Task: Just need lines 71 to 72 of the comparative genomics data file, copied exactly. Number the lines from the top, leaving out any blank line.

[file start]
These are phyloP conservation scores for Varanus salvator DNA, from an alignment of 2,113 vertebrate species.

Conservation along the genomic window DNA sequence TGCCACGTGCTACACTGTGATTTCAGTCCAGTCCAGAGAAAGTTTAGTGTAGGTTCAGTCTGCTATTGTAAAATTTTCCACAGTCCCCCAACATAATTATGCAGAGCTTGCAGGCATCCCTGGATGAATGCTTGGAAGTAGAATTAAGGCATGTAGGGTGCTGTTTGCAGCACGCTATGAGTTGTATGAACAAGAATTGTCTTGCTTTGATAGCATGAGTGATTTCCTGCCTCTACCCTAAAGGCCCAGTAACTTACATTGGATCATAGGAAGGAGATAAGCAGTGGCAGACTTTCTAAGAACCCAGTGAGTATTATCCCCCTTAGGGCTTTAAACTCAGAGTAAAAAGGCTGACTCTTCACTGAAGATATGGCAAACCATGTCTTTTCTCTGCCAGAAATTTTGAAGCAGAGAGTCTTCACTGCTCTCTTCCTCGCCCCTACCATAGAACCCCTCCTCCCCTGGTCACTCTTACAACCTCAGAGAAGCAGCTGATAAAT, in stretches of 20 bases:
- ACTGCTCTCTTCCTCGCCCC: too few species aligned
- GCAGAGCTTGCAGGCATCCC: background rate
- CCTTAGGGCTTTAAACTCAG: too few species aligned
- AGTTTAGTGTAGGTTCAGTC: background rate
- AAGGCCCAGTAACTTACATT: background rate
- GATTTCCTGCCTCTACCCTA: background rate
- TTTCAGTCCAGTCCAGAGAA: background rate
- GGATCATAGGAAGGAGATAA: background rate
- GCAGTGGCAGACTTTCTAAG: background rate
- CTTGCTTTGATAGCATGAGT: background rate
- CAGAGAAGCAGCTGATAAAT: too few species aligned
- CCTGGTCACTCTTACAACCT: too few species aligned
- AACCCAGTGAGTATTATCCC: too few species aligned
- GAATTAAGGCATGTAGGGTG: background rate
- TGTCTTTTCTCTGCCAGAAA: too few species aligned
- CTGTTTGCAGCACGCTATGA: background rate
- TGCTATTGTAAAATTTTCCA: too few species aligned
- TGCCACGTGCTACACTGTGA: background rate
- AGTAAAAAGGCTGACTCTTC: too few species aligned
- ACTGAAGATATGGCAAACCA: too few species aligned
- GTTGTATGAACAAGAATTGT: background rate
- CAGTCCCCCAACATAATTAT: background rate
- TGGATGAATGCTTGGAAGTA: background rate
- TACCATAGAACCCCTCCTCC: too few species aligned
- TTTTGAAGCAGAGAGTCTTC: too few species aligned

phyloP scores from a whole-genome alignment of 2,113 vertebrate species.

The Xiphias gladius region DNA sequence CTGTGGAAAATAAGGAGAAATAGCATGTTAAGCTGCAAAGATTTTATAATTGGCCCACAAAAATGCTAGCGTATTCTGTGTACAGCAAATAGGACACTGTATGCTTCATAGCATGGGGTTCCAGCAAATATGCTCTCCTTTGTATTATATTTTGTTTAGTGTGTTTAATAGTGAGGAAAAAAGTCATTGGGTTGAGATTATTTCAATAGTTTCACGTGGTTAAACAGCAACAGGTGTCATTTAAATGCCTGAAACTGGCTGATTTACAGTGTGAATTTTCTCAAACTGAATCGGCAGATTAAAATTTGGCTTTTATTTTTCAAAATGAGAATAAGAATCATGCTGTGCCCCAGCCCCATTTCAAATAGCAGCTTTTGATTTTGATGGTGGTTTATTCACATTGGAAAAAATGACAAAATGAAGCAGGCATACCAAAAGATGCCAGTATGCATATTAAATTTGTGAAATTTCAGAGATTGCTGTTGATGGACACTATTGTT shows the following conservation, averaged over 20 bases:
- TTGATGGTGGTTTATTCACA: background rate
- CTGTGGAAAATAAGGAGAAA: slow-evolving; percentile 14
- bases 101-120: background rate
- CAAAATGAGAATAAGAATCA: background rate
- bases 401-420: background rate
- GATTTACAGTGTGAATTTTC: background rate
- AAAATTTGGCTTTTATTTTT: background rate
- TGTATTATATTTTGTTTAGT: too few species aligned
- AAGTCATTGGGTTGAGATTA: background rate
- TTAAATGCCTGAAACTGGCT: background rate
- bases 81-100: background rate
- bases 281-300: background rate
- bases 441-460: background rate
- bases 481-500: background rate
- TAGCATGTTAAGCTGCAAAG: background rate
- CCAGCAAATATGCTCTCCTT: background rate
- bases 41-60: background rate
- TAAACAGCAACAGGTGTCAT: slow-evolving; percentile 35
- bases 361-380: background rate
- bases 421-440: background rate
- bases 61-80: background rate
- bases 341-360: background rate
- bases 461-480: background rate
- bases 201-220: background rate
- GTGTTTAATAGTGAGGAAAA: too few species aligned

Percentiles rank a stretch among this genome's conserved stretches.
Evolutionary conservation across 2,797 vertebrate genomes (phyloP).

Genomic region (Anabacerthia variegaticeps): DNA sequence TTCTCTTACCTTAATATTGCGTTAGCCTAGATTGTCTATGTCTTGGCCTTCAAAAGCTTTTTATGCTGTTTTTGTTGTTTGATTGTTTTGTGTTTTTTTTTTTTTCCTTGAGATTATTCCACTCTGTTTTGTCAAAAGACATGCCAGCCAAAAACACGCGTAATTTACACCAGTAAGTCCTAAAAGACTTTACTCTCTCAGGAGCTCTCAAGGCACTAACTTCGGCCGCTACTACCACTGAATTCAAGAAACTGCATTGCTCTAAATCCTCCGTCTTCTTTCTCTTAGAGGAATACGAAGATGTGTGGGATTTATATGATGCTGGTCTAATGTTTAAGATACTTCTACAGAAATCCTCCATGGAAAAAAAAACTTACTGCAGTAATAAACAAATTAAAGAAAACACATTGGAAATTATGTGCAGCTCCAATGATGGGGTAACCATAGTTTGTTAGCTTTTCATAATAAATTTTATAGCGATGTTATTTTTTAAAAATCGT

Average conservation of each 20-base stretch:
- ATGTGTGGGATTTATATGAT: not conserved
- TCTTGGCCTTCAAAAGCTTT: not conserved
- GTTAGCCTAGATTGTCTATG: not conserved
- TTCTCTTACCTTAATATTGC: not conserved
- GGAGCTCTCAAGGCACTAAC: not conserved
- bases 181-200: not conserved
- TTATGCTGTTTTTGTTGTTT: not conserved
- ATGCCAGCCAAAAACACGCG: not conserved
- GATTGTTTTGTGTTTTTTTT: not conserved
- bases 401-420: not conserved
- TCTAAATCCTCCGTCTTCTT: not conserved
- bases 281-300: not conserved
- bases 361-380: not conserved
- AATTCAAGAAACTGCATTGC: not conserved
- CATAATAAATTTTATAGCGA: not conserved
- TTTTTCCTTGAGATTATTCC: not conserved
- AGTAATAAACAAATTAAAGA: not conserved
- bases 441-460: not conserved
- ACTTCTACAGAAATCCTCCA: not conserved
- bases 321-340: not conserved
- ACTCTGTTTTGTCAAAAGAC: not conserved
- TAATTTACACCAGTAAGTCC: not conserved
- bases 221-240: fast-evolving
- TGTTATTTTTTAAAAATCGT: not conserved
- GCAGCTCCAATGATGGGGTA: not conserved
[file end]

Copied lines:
- bases 361-380: not conserved
- AATTCAAGAAACTGCATTGC: not conserved